I was originally supposed to run the full Marathon, however, it was decided I would run the local inaugural Hoad Hill 1/2 Marathon instead. This was due to the decission to take my running more seriously (back in June). It was decided that I would not run anymore Marathons this year so I could focus my attention on recovering fully from the busy first half of the year so as to develop my speed to take into the Marathon build-up for next year.
The Hoad Hill Marathon/Half Marathon is a new local event in Ulverston, Cumbria. It involves a mixture of road, trail and beach, and also includes a very steep climb up to the Sir John Barrow Monument which is at the top of Hoad Hill. I’m not one to shy away from hills, however, this event was going to be something completey new for me, since I am by no means used to running on trails and through overgrown fields! I decided to use this “race” as more of a training run, since there wasn’t going to be a high caliber of “Elite” runners in the field and I’d raced the previous weekend for over 10 miles in Lancaster – and the route would not allow for fast times. This meant that I had 0 taper before the race (apart from a short 6 mile shakeout the day before) and had covered just under 78 miles on the legs in the previous 7 days, plus a week of walking in The Lakes with Amy – not the most ideal “race” prep.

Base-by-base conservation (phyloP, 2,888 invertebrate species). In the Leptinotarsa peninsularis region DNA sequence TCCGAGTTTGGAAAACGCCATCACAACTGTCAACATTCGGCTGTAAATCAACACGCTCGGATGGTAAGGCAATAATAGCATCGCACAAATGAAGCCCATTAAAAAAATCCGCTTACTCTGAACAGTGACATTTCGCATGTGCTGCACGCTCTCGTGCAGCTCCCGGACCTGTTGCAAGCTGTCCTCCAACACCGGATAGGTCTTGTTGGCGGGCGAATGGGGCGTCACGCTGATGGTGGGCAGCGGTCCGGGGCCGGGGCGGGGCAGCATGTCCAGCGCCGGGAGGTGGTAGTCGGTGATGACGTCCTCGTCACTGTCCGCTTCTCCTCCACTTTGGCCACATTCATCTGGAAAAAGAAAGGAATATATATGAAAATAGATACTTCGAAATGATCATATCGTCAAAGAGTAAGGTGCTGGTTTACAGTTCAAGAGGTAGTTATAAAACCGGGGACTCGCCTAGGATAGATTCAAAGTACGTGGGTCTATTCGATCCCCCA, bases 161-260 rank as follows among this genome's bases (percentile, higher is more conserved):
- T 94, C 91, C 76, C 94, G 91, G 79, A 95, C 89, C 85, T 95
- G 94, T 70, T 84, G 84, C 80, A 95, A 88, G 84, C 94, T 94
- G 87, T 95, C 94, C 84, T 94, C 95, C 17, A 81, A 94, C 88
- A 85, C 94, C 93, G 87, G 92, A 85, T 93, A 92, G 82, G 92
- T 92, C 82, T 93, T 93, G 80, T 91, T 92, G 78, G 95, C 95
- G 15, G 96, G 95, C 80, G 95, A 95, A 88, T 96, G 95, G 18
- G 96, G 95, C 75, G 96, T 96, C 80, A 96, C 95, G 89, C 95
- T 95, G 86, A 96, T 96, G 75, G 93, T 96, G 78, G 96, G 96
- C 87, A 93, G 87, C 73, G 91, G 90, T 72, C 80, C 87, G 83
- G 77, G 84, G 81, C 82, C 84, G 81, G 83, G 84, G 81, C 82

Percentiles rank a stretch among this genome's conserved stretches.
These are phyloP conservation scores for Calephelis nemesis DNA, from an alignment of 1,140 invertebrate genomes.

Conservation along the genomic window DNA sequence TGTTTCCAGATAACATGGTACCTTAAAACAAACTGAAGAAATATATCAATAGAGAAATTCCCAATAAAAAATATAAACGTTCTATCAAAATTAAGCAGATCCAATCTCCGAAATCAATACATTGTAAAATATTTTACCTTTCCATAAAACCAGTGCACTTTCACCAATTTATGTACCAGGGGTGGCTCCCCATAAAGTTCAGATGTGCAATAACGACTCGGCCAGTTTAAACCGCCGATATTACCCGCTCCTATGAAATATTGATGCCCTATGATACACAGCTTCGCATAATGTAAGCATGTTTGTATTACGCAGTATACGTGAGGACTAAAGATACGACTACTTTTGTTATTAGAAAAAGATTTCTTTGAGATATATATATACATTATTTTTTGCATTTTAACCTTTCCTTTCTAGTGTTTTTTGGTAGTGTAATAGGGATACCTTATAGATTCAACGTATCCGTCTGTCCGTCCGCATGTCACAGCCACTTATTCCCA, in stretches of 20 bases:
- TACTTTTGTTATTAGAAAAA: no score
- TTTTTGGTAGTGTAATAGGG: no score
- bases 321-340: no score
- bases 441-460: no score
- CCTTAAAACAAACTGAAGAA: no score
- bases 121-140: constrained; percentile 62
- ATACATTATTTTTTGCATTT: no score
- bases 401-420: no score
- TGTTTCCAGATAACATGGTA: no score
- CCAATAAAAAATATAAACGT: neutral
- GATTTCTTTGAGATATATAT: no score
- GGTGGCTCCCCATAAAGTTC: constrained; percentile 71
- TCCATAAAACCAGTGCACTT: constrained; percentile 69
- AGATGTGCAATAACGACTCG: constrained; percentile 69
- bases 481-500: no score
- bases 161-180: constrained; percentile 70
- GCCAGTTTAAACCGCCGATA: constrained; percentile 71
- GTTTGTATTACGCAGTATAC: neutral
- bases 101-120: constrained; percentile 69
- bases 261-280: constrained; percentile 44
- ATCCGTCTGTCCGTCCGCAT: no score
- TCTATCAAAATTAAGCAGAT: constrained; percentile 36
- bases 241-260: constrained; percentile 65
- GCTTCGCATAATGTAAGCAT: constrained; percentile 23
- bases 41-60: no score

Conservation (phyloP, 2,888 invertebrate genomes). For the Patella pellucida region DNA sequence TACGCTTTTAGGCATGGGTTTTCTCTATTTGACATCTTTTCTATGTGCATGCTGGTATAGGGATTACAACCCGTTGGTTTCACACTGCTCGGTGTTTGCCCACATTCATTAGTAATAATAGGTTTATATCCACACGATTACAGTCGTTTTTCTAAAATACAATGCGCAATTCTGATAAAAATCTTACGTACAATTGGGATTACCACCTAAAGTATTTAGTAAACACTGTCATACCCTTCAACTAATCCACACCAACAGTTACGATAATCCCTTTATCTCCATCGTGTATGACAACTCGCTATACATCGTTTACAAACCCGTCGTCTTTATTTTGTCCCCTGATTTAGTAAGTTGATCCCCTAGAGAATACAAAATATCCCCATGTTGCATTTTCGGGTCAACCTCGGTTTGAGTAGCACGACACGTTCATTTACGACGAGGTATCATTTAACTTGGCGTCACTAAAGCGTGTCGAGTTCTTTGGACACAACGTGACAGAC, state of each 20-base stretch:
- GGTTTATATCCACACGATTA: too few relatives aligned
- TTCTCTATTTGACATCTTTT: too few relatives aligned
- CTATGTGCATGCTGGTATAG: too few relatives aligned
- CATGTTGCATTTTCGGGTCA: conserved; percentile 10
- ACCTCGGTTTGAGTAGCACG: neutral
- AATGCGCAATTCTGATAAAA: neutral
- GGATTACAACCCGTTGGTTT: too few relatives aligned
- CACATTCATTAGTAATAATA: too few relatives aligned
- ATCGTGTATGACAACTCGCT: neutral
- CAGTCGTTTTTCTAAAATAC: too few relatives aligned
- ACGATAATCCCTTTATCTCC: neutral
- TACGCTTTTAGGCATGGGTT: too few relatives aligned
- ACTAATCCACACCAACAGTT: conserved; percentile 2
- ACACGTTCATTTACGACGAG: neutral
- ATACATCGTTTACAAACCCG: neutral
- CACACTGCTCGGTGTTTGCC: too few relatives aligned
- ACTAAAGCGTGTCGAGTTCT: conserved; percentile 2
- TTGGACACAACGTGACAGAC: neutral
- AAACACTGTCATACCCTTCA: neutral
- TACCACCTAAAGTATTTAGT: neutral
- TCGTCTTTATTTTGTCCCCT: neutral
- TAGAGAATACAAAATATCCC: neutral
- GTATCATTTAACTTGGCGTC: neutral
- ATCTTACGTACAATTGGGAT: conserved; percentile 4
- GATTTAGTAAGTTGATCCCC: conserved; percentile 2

On the Sunday morning (Race Day), a quick glance out the window showed that it was not ideal weather. It had clearly rained all night and was still raining now – without showing any signs of stopping. This meant I opted, last minute, to wear the inov-8 trail shoes. If it was dry, I was told I would probably get away with road shoes – which would have made me feel a little more at home. A quick breakfast and I was off to the start. It was good to be at a race where I knew a lot of the participants – a bit like at the Keswick to Barrow. A lot of local runners had similarly decided to support the new event, however the race had also attracted others and some from as far as Austrailia! There were 300 people registered in the Half Marathon and 170 in the Marathon – so not a bad turn-out for a new low key event!
After a warm up (which inspected the start of the route through Ulverston town), I watched the Marathon set off and then got myself ready for the race. TORQ kit on, race number pinned, and race tracker (courtesy of the race director Gaynor Prior and Open Tracking) secured to waste gel belt and I was ready to go. 10:00 am soon came and we were off! Nobody came with me from the start, which meant I could use it as a training run afterall and wouldn’t feel tempted to push the pace too much. I went out at a comfortable tempo effort and held it at that level all the way. I knew (given the terrain and profile), I couldn’t go off pace to judge my effort and therefore just went off my percieved exhertion. This became immediately obvious, since my first half mile was roughly at a 5:25 pace, yet by the end of the first mile (with the climbing and a short off-road section along the Cumbrian Way), slowed to a 6:09 first mile (Strava Grade Adjusted Pace estimates this as 5:24 pace if flat).